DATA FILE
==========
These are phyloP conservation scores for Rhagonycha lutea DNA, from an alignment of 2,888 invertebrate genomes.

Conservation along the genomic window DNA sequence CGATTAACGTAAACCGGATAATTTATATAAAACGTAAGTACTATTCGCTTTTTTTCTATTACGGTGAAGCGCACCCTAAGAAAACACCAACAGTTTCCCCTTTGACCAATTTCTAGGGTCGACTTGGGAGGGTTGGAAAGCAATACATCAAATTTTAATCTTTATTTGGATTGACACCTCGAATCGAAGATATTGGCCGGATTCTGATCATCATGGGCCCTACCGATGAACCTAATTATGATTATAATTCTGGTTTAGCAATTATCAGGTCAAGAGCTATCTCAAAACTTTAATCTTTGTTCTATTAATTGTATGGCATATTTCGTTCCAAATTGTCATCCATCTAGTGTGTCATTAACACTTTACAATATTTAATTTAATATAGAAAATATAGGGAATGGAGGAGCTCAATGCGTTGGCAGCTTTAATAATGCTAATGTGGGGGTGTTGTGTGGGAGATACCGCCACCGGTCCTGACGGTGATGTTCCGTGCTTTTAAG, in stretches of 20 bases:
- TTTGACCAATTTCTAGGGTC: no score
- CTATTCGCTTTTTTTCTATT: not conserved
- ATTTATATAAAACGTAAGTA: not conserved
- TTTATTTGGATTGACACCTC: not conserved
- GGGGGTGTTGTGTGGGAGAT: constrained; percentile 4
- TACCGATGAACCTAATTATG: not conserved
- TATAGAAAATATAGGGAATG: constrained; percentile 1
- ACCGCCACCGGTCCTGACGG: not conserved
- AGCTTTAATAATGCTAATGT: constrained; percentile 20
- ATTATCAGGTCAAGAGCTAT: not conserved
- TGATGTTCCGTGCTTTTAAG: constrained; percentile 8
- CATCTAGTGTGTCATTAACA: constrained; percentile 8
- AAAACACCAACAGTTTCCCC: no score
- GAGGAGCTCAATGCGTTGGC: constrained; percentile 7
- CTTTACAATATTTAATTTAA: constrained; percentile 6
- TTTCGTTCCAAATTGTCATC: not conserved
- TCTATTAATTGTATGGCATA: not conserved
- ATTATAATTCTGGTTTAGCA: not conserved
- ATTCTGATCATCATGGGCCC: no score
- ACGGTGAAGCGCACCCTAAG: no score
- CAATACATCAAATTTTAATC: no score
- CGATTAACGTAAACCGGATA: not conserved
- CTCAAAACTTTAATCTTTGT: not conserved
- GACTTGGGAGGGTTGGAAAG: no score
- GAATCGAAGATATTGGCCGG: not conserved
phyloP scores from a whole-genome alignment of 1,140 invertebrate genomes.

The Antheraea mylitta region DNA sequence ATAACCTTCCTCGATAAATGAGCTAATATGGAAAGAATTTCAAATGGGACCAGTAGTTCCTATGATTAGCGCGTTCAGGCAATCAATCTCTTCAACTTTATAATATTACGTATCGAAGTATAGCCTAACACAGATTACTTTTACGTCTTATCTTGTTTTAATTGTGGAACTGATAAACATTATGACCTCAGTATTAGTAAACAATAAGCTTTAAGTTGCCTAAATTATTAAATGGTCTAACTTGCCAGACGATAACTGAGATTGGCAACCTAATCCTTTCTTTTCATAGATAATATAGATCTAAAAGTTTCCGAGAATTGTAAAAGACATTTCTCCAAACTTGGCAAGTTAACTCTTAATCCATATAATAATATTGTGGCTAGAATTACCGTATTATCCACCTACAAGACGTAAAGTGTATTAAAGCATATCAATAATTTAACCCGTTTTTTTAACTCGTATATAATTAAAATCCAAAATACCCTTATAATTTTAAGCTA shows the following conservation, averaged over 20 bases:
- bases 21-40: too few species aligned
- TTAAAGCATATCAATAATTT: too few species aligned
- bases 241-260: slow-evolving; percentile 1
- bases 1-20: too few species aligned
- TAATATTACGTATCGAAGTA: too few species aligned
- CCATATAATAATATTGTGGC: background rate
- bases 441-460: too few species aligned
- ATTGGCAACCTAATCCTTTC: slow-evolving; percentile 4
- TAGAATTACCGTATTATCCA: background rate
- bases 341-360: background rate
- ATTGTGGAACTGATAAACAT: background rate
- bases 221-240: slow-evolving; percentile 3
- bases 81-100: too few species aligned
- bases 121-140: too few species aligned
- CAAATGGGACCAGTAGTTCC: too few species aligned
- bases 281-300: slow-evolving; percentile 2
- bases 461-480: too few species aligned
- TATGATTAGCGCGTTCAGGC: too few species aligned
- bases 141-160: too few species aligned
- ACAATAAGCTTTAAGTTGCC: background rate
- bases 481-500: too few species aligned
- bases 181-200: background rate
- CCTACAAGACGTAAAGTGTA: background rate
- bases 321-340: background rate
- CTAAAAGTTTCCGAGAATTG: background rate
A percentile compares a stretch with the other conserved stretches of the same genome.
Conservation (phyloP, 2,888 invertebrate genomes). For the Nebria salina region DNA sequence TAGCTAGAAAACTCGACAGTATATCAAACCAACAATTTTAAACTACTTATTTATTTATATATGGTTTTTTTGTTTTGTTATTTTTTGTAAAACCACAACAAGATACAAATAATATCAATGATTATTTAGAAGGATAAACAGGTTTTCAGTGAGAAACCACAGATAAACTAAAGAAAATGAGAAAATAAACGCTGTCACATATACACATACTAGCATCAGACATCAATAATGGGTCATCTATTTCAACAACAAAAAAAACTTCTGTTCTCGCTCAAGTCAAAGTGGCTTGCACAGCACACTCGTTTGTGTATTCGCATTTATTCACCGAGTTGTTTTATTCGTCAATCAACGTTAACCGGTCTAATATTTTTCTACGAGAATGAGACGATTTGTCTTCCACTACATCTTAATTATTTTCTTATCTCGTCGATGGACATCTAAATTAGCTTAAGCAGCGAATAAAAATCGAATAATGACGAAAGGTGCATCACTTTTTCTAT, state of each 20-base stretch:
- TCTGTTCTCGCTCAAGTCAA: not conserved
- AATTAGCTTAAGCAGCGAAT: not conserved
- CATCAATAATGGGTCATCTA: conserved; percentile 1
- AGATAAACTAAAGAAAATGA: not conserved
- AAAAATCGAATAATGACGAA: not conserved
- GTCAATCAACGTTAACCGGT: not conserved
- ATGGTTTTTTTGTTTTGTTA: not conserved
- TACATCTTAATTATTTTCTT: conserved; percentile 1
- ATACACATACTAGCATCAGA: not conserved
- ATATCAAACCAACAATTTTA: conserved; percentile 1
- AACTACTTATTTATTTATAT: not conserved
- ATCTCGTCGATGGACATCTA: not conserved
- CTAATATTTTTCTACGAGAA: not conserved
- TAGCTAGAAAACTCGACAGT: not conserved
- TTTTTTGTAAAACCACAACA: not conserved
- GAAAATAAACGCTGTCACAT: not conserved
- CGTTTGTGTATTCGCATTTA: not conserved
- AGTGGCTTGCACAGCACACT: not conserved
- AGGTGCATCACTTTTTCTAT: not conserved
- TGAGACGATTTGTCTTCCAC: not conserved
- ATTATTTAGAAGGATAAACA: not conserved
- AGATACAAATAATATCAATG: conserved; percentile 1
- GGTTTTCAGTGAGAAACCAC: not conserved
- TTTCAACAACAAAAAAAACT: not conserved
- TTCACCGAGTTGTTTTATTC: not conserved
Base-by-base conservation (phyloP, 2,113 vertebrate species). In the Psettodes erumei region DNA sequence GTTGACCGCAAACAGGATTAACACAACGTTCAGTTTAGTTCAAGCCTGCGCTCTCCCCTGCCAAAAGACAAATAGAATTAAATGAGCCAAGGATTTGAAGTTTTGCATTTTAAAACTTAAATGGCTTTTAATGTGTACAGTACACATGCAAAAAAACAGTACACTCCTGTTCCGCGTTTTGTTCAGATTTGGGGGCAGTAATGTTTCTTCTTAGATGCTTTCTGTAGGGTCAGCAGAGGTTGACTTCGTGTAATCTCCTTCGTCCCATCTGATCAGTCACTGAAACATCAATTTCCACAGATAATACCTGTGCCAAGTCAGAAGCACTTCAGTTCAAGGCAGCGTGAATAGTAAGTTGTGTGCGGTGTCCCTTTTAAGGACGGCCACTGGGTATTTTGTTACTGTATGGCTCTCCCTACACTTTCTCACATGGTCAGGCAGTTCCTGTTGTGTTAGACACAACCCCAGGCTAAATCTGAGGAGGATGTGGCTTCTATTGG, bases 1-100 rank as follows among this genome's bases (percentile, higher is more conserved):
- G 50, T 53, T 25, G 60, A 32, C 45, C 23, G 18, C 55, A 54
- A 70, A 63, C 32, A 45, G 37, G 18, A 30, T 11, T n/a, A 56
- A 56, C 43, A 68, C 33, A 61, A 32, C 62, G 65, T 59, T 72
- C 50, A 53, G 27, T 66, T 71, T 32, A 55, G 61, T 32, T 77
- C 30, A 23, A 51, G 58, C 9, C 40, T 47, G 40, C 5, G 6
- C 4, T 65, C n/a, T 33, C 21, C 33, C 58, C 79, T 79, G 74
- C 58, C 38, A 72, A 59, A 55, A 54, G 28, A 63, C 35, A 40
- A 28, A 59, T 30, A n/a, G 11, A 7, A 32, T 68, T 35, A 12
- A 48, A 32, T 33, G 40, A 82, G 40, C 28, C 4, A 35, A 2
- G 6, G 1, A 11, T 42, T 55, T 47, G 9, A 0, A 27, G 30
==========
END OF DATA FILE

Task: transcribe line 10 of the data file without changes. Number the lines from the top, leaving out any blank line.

- ACCGCCACCGGTCCTGACGG: not conserved